Zohar II 2005-1, Limited v. FSAR Holdings, Inc.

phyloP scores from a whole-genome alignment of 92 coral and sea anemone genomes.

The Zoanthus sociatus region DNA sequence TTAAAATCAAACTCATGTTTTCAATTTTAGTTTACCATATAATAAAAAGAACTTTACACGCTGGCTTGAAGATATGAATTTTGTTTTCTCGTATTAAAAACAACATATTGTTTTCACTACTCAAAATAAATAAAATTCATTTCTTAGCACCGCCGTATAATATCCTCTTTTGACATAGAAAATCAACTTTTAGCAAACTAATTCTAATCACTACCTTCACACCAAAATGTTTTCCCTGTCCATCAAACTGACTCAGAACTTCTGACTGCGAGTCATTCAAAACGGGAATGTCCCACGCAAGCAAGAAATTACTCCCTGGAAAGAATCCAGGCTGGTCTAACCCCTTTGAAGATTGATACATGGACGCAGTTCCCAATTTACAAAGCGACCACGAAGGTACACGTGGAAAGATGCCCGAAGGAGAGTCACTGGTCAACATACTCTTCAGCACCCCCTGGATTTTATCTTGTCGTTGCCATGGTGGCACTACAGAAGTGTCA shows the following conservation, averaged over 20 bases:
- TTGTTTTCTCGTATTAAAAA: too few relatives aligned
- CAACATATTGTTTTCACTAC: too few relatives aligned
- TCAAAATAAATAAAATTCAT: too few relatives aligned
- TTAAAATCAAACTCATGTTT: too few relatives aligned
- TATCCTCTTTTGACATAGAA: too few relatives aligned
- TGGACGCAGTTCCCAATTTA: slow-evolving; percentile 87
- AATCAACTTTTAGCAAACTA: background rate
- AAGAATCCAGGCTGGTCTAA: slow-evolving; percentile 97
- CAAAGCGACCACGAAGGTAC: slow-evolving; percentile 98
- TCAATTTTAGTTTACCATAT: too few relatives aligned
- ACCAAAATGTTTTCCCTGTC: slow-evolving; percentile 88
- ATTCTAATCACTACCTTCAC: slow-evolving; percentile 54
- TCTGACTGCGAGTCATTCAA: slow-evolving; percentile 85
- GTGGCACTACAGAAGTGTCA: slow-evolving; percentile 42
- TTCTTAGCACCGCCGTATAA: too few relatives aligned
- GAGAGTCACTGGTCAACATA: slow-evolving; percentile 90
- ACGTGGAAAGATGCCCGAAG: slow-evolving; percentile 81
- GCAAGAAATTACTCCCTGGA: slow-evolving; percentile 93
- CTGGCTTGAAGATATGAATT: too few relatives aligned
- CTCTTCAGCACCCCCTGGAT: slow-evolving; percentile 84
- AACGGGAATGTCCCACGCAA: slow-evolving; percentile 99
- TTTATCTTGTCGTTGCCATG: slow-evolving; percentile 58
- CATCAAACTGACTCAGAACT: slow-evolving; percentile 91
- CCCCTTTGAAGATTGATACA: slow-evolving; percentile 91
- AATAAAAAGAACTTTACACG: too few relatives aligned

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EFiled: May 03 2017 12:01PM EDT Transaction ID 60549921 Case No. 12946-VCS COURT OF CHANCERY OF THE STATE OF DELAWARE 417 S. State Street Dover, Delaware 19901 Telephone: (302) 739-4397 Facsimile: (302) 739-6179 JOSEPH R. SLIGHTS III VICE CHANCELLOR Date Submitted: May 1, 2017 Date Decided: May 3, 2017 Kenneth J. Nachbar, Esquire Morris, Nichols, Arsht & Tunnell LLP 1201 North Market Street Wilmington, DE 19801 Re: Kevin G. Abrams, Esquire Abrams & Bayliss LLP 20 Montchanin Road, Suite 200 Wilmington, DE 19807 Zohar II 2005-1, Limited v. FSAR Holdings, Inc. C.A. No. 12946-VCS Dear Counsel: I have reviewed the parties’ correspondence regarding the admissibility of the valuation evidence Defendants wish to introduce at trial. Time does not allow me to provide a reasoned opinion in support of my rulings on admissibility. I am giving the rulings to you in this format so that you have time to prepare your trial presentations accordingly. I may provide further bases for my rulings in my posttrial opinion. The Third-Party Valuation Evidence Although there appears to be little, if any, dispute on this point, I am satisfied that all of the valuation evidence is hearsay to the extent Defendants seek to offer Zohar II 2005-1, Limited v. FSAR Holdings, Inc. C.A. No. 12946-VCS May 3, 2017 Page 2 the evidence for the truth of the matters asserted within the documents (including opinions expressed therein). See DRE 801. Many of the documents, especially the valuation analyses prepared by third parties (e.g., JX 1381, 1382, 1414, 1418, 1421, 1422, 1423), contain hearsay within hearsay. See DRE 805. These valuation documents express the opinions of experts on complex subjects. Expert opinions should be subject to cross-examination except in limited circumstances; when they are not, our courts are even more inclined to enforce the hearsay rule. See, e.g., Moore v. Perdue Farms, Inc., 1990 WL 63953, at *3 (Del. Super. Ct. Apr. 30, 1990) (holding that expert report was hearsay and properly excluded since the party against whom the report would be offered “should have been given the opportunity to crossexamine” the expert). This hearsay problem was curable (see DRE 702–705) but Defendants chose not to cure it.1 1 I note that Defendants have indicated that some of this evidence (e.g., JX 793) was introduced at the SEC trial. Delaware courts have admitted expert testimony that was presented in other proceedings, under oath, when the expert is unavailable for trial and when she was subject to questioning in the prior proceeding by a cross-examiner who shared similar motives to expose flaws in the testimony as the party against whom the testimony is being offered in the current proceeding. See Carroll v. Phillip Morris USA, Inc., 2014 WL 594410, at *2–3 (Del. Super. Ct. Jan. 2, 2014 ) (Vaughn, PJ). Defendants are not seeking to introduce testimony from the SEC trial, however, but rather seek only to admit exhibits that were introduced there. Of course, unless stipulated otherwise, exhibits come into evidence at trial through the testimony of witnesses who lay the proper Zohar II 2005-1, Limited v. FSAR Holdings, Inc. C.A. No. 12946-VCS May 3, 2017 Page 3 Defendants offer four reasons why the hearsay rule should not bar the admission of the third-party valuation evidence. Each misses the mark. First, Defendants allege that the valuations prepared for MBIA are not hearsay under DRE 801(d)(2)(E). This argument fails because the evidence of a “conspiracy,” as contemplated by this Rule, is lacking and, in any event, the statements at issue were not made by the alleged co-conspirator(s).2 Second, they allege that all of the valuation documents are admissible under DRE 803(6) as records of regularly conducted activity of either MBIA or Patriarch. The foundation for that exception has not been demonstrated in the submissions (or the attached exhibits), again a circumstance that was curable but not cured.3 foundation for admissibility. The fact that an exhibit was introduced in another proceeding does little to alter or enhance the admissibility analysis with respect to that exhibit in this proceeding. 2 The better argument for admissibility would be under DRE 801(d)(2)(C) as a statement by “a person authorized by [the party] to make a statement concerning the subject.” I cannot conclude at this stage of the proceedings, however, that MBIA is a “party” as contemplated by Rule 801(d)(2) simply because their interests align with Plaintiffs’ and their representatives have been in the courtroom during trial and appear to have been cooperating with Plaintiffs. 3 I fully acknowledge and agree with Defendants that opinion evidence can, under certain circumstances, be admitted under DRE 803(6). But, in this case, without the authors of these documents testifying regarding the circumstances surrounding their preparation, including the nature of the inputs used for the valuations, it is impossible to determine if Zohar II 2005-1, Limited v. FSAR Holdings, Inc. C.A. No. 12946-VCS May 3, 2017 Page 4 Third, Defendants invoke DRE 804(b)(3) and argue that, at least as to the MBIA valuations, they are statements against interest. Setting aside the fact that Defendants have offered no basis for me to determine that the declarants are unavailable, as required by DRE 804(a), they have likewise presented no evidence that the statements contained within the valuations were “at the time of [their] making so far contrary to the declarant’s pecuniary or proprietary interests . . . that a reasonable person in the declarant’s position would not have made the statement. . . .” (emphasis supplied).4 DRE 804(b)(3) does not apply here. Finally, Defendants seek to invoke the residual hearsay exception in DRE 807. I have previously observed that this exception must be “construed narrowly so that the exception does not swallow the hearsay rule.” Stigliano v. Anchor Packing Co., 2006 WL 3026168, at *1 (Del. Super. Ct. Oct. 18, 2006). I also noted in Stigliano that the residual exception is not “firmly rooted” in the common law and that, under the hearsay upon which the valuation analyses are based was information maintained in the ordinary course of business, i.e., if the hearsay within hearsay is admissible. This, of course, assumes that a proper business records foundation could be laid for the valuation documents themselves which, in my view, would be a stretch at best. 4 The declarants here, of course, are the valuation experts who prepared the reports. Zohar II 2005-1, Limited v. FSAR Holdings, Inc. C.A. No. 12946-VCS May 3, 2017 Page 5 such circumstances, even in civil cases, the court should be especially mindful of the risk that DRE 807 will be invoked to admit hearsay that has not been “confronted” with cross examination. Id. at n.7. I reiterate those concerns here. As noted, the evidence at issue here is highly nuanced and complex opinion testimony. It has not been explained or tested through the usual tools available to trial courts as they ferret out evidence in search of the truth. See United Health All., LLC v. United Medical, LLC, 2013 WL 1874588, at *4 n.19 (Del. Ch. May 6, 2013) (noting that “[t]he primary justification for the exclusion of hearsay is the lack of any opportunity for the adversary to cross-examine the absent declarant whose out-of-court statement is introduced into evidence”) (citation omitted). For the reasons just stated, the valuation evidence in the form of opinions from valuation experts may not be admitted for their truth. Assuming a proper foundation is laid, I will allow the valuation evidence available to Ms. Tilton at or prior to the time she executed the irrevocable proxies to be admitted not for truth of the matter but as evidence of her state of mind at the time she executed the proxies. Plaintiffs have argued that Ms. Tilton acted as a faithless fiduciary when she executed the irrevocable proxies, that her interests were not Zohar II 2005-1, Limited v. FSAR Holdings, Inc. C.A. No. 12946-VCS May 3, 2017 Page 6 aligned with the Zohar Funds’ interests and that, as a matter of equity, the proxies should be set aside even if lawful. If Ms. Tilton can demonstrate the she believed her preference shares were in the money at the relevant time, that may be probative of her motives. While the probative value is not entirely clear to me at this time, the evidence crosses over the bar set by DRE 401–403, especially when viewed through a Chancery lens. The MBIA valuations may be admissible, again not for truth, but as impeachment of the MBIA witnesses (if appropriate). See DRE 607; Collins & Aikman Corp. v. Compo Indus., Inc., 1981 WL 15125, *3–4 (Del. Ch. Oct. 27, 1981). I will not be able to determine if the use of this evidence for impeachment is appropriate until I see or hear the testimony. Finally, I will allow the Defendants to introduce the valuations to demonstrate that valuations have been done, but only to the extent that Defendants can demonstrate, either in the admissible evidence or by proffer, why that point is relevant and not unduly prejudicial or confusing. See DRE 403. Again, without the testimony of the authors of the reports, it is difficult to determine whether these valuations were “back of the envelope,” whether they were objective pieces or Zohar II 2005-1, Limited v. FSAR Holdings, Inc. C.A. No. 12946-VCS May 3, 2017 Page 7 advocacy pieces or whether the preparers used inputs that might not have been available to others (e.g., AMZM). The Patriarch Spreadsheets I will allow Defendants to lay foundation for the admission of the so-called “Patriarch equity spreadsheets” (JX1387–1413). These documents appear to be summaries of “voluminous” financial records (see DRE 1006) that Ms. Tilton, as custodian, may be able to demonstrate were prepared and maintained in the ordinary course of Patriarch’s business (see DRE 803(6)). If foundation evidence is presented under DRE 803(6), 901 (and perhaps 902(9)), 1003, etc., then the evidence will be admitted. I overrule the Plaintiffs’ objections based on the timeliness of the Defendants’ identification of these exhibits. JX 793 I will confess that I am unclear exactly what this document purports to represent and, more to the point, how and why it was prepared. I would like to hear more about it from Ms. Tilton before deciding whether or not to admit it. Zohar II 2005-1, Limited v. FSAR Holdings, Inc. C.A. No. 12946-VCS May 3, 2017 Page 8 ************* For now, this letter will stand alone as the memorialization of my rulings. I do not intend to take our limited trial time to elucidate or to hear from counsel further on these issues. Your submissions were very helpful and I thank you for putting them together in such short order. Very truly yours, /s/ Joseph R. Slights III